boat

[boht]
noun
1.
a vessel for transport by water, constructed to provide buoyancy by excluding water and shaped to give stability and permit propulsion.
2.
a small ship, generally for specialized use: a fishing boat.
3.
a small vessel carried for use by a large one, as a lifeboat: They lowered the boats for evacuation.
4.
a ship.
5.
a vessel of any size built for navigation on a river or other inland body of water.
6.
a serving dish resembling a boat: a gravy boat; a celery boat.
7.
Ecclesiastical. a container for holding incense before it is placed in the censer.
verb (used without object)
8.
to go in a boat: We boated down the Thames.
verb (used with object)
9.
to transport in a boat: They boated us across the bay.
10.
to remove (an oar) from the water and place athwartships. Compare ship ( def 8 ).
Idioms
11.
in the same boat, in the same circumstances; faced with the same problems: The new recruits were all in the same boat.
12.
miss the boat, Informal.
a.
to fail to take advantage of an opportunity: He missed the boat when he applied too late to get into college.
b.
to miss the point of; fail to understand: I missed the boat on that explanation.
13.
rock the boat. rock2 ( def 15 ).

Origin:
before 900; Middle English boot (noun), Old English bāt; cognate with Old Norse beit

boatable, adjective
boatless, adjective

barge, boat, canoe, cruise ship, sailboat, ship, yacht.
Dictionary.com Unabridged
Based on the Random House Dictionary, © Random House, Inc. 2014.
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Collins
World English Dictionary
boat (bəʊt)
 
n
1.  a small vessel propelled by oars, paddle, sails, or motor for travelling, transporting goods, etc, esp one that can be carried aboard a larger vessel
2.  (not in technical use) another word for ship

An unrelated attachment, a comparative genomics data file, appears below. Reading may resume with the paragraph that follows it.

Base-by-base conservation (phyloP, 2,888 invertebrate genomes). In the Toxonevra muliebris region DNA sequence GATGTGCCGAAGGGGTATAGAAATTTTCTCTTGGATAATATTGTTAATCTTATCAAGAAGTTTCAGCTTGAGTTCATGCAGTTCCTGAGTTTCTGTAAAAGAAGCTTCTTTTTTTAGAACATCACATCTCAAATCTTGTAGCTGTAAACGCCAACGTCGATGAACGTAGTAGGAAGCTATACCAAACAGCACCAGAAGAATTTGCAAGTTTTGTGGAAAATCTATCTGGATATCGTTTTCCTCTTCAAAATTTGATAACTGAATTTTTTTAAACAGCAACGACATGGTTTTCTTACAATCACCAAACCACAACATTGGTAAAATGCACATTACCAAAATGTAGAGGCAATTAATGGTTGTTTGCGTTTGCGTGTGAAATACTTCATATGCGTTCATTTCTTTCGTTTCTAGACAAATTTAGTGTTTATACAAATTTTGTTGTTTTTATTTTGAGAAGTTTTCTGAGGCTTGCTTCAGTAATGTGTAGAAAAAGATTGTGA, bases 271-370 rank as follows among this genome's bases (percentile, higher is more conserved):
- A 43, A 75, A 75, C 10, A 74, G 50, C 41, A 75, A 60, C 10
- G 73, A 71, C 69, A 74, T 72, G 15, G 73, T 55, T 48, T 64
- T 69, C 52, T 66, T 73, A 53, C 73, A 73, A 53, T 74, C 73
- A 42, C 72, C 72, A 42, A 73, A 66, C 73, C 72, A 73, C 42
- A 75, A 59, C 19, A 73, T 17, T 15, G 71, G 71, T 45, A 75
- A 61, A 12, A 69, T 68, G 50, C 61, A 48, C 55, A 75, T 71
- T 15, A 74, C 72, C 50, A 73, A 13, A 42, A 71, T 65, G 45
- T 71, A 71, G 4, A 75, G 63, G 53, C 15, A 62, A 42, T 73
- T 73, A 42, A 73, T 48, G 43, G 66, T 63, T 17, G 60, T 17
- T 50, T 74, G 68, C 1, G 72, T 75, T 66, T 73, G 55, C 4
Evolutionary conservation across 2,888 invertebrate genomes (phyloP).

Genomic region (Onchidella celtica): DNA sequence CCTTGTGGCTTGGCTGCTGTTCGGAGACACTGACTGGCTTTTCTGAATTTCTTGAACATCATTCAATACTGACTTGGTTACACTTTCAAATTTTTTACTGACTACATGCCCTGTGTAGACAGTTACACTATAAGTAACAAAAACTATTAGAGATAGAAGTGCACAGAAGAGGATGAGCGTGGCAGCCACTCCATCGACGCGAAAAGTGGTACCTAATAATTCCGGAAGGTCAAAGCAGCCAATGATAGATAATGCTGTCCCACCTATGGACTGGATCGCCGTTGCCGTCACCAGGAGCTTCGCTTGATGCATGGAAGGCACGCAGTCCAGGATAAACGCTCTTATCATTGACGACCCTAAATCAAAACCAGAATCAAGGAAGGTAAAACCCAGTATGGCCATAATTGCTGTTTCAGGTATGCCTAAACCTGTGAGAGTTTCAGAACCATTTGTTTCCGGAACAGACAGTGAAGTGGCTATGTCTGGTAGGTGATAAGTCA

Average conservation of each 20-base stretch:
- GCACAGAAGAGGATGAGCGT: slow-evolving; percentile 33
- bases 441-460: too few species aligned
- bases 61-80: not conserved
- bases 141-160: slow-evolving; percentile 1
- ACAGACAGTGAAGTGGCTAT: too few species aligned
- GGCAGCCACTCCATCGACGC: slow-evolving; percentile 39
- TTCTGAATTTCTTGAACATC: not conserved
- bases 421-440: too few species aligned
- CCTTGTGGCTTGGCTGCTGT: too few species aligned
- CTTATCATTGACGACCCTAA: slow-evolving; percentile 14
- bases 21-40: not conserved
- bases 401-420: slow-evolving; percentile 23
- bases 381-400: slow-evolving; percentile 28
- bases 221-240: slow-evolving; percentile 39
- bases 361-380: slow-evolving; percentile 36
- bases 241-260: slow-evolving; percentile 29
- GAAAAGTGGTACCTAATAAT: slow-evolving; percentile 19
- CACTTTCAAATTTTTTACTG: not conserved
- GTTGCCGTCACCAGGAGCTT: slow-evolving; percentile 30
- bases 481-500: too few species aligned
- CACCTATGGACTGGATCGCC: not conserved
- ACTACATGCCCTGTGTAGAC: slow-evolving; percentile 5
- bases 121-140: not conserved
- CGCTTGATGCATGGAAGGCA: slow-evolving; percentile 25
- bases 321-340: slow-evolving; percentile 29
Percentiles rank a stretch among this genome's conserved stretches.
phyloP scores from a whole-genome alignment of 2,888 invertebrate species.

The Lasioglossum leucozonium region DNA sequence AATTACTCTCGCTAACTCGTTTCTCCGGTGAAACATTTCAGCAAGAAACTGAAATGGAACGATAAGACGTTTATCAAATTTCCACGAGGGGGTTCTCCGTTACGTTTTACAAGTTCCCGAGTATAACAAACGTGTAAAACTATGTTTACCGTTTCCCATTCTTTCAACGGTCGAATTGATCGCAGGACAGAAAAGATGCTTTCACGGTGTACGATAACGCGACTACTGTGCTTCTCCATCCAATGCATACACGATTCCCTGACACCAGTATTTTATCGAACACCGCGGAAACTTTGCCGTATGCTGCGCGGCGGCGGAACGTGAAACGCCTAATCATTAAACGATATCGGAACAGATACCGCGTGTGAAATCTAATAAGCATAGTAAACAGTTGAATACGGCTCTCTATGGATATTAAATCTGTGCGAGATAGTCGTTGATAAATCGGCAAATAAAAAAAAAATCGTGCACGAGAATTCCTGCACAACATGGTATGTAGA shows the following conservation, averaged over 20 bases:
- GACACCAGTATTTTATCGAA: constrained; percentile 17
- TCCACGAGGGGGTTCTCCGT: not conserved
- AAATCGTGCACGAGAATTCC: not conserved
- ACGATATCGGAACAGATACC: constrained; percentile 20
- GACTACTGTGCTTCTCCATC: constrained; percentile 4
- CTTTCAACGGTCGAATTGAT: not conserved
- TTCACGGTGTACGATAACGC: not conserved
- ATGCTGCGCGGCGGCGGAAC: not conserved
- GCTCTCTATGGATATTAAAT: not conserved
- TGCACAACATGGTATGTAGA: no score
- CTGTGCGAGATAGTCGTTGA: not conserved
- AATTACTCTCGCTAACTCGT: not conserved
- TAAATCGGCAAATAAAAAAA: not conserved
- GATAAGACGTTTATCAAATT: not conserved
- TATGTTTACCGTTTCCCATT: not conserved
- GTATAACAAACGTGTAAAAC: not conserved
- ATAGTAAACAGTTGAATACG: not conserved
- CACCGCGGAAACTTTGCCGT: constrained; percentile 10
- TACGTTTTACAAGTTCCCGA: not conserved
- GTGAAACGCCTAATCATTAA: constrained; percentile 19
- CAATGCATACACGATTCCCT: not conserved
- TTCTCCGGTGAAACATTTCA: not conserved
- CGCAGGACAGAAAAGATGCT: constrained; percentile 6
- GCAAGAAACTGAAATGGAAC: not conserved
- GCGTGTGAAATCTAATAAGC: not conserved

3.  navy a submarine
4.  a container for gravy, sauce, etc
5.  a small boat-shaped container for incense, used in some Christian churches
6.  in the same boat sharing the same problems
7.  burn one's boats See burn
8.  miss the boat to lose an opportunity
9.  informal (Brit) push the boat out to celebrate, esp lavishly and expensively
10.  informal rock the boat to cause a disturbance in the existing situation
 
vb
11.  (intr) to travel or go in a boat, esp as a form of recreation
12.  (tr) to transport or carry in a boat
 
[Old English bāt; related to Old Norse beit boat]

Collins English Dictionary - Complete & Unabridged 10th Edition
2009 © William Collins Sons & Co. Ltd. 1979, 1986 © HarperCollins
Publishers 1998, 2000, 2003, 2005, 2006, 2007, 2009
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Etymonline
Word Origin & History

boat
O.E. bat "boat, ship, vessel," from P.Gmc. *bait- (cf. O.N. batr, Du. boot, Ger. Boot), possibly from PIE base *bheid- "to split" (see fissure), with the sense of making a boat by hollowing out a tree trunk; or it may be an extension of the name for some part of a ship.
French bateau "boat" is from O.E. or O.N.
Online Etymology Dictionary, © 2010 Douglas Harper
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Slang Dictionary

boat definition


  1. n.
    a big shoe. (See also gunboats.) : Those boats are special made, in fact.
Dictionary of American Slang and Colloquial Expressions by Richard A. Spears.Fourth Edition.
Copyright 2007. Published by McGraw-Hill Education.
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American Heritage
Idioms & Phrases

boat

see burn one's bridges (boats); in the same boat; miss the boat; rock the boat.

The American Heritage® Dictionary of Idioms by Christine Ammer.
Copyright © 1997. Published by Houghton Mifflin.
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Example sentences
Leaving the dry cabin you find there's two inches of water on the floor of the
  boat.
It makes you think of negativities-the water that is not in the boat, the boat
  that is not a boat.
Spray skirts are made of neoprene and keep water from getting in the boat.
Properly anchoring a fishing boat, particularly when you are in open waters,
  may be essential to your fishing success.
Images for boat
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